• Wider aisles
• Wider middle seat
• Staggered armrest
• No more elbow wars
HOW IT WORKS
Loading and Aircraft with the Side-Slip Seat
FREQUENTLY ASKED QUESTIONS
Who slides the seat into place?
Unloading: As passengers get off the aircraft they will slide the seat across to make the aisle wider. Of course flight attendants and cleaning crews can also slide the seats into the the wider aisle configuration to prepare for the next passengers to load.
Loading: The seats should be in the wider-aisle configuration as passengers come onboard, they simply walk to their seat and slide the seat into place and take their seat.
What are the aisle widths?
The minimum aisle width (by regulation is 20"). So our aisle is 20" in flight and during loading/unloading opens up to 42".
How can you make the middle seat wider without making the other two seats narrower?
Our patented 'stacked-spreader' design permits the seat frames to mount on top of each other which offers more width to be placed into the middle seat.
How do all passengers get more living space?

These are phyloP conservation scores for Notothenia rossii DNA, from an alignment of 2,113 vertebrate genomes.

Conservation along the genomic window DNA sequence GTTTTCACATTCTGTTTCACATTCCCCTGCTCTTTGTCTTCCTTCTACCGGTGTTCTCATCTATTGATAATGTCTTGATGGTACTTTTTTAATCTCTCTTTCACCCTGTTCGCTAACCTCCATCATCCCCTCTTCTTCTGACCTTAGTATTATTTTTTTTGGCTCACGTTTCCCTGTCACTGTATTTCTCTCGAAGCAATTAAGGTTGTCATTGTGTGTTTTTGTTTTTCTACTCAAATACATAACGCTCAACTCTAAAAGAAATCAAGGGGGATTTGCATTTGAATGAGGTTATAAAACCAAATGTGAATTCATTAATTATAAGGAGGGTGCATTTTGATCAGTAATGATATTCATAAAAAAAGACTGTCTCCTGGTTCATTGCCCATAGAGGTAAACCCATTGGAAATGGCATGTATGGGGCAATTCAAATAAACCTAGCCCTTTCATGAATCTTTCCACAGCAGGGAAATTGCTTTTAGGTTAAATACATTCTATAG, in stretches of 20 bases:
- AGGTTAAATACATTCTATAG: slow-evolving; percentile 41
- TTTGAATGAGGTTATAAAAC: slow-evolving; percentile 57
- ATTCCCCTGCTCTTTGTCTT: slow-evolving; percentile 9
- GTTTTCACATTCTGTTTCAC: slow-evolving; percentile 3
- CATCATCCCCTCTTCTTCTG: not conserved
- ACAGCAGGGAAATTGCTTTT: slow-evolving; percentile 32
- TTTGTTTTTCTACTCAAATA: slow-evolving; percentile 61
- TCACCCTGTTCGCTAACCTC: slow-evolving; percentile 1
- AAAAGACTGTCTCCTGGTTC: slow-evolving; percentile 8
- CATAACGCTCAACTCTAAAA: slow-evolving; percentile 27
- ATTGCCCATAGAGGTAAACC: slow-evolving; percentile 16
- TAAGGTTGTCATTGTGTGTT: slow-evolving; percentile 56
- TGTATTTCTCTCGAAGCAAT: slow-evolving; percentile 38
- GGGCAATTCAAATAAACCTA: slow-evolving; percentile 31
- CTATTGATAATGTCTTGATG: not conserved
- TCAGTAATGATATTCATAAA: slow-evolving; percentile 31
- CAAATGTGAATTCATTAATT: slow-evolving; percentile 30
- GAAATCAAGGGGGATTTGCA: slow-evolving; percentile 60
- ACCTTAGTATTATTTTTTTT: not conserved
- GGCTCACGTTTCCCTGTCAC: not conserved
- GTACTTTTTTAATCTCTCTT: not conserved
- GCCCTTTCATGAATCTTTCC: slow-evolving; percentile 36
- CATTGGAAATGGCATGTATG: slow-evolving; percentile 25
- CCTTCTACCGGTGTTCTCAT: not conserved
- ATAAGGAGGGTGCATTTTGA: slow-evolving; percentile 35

Our staggered design means that adjacent passengers now have their arms, elbows, shoulders and thighs staggered. It doesn't look like a lot but when you sit in the seat you notice it instantly, it makes a huge difference.
Is there more legroom?
The airline control the pitch (which dictates legroom), we are only able to offer more lateral space, which we do.
Which loading process must be used?
It doesn't matter; the wider aisle makes all loading processes faster. The best is the to load one side of the aircraft first then the other, but whether an airline uses: random boarding, reverse pyramid or outside-in, we are faster. The seat is designed for the Low Cost Airlines with one class, but the advantage of the Side-Slip Seat comes in the increased manuvering space a passenger has when they reach their seat.
Does it recline?
The Side-Slip Seat is pre-reclined and designed for short-haul, Low Cost airlines. Our long-haul economy Stagger Seat does recline.
What happens if someone sits in the aisle seat but doesn't slide it into place first?
We have designed the seat to be able to handle that scenario, its canterlever is very robust. So that passenger would just have to get up, slide it into place and take their seat. As an added design feature the aisle passenger can only put on their seat belt when the seat is in the locked 'flight' position.
How do I know if the seat is locked in place?
We have a visual indicator that allows passengers and flight attendants to confirm the seat is locked in place. Our locking mechanism is very robust and has been designed for 50,000 sliding cycles. The aisle and middle seat passengers seat belt also acts as a secondary locking mechanism to keep the seat locked in place.
How long will these seats last?
Minor line maintenance will be required on the sliding bushings every few years, besides that the seats will last just as long as any seat available today.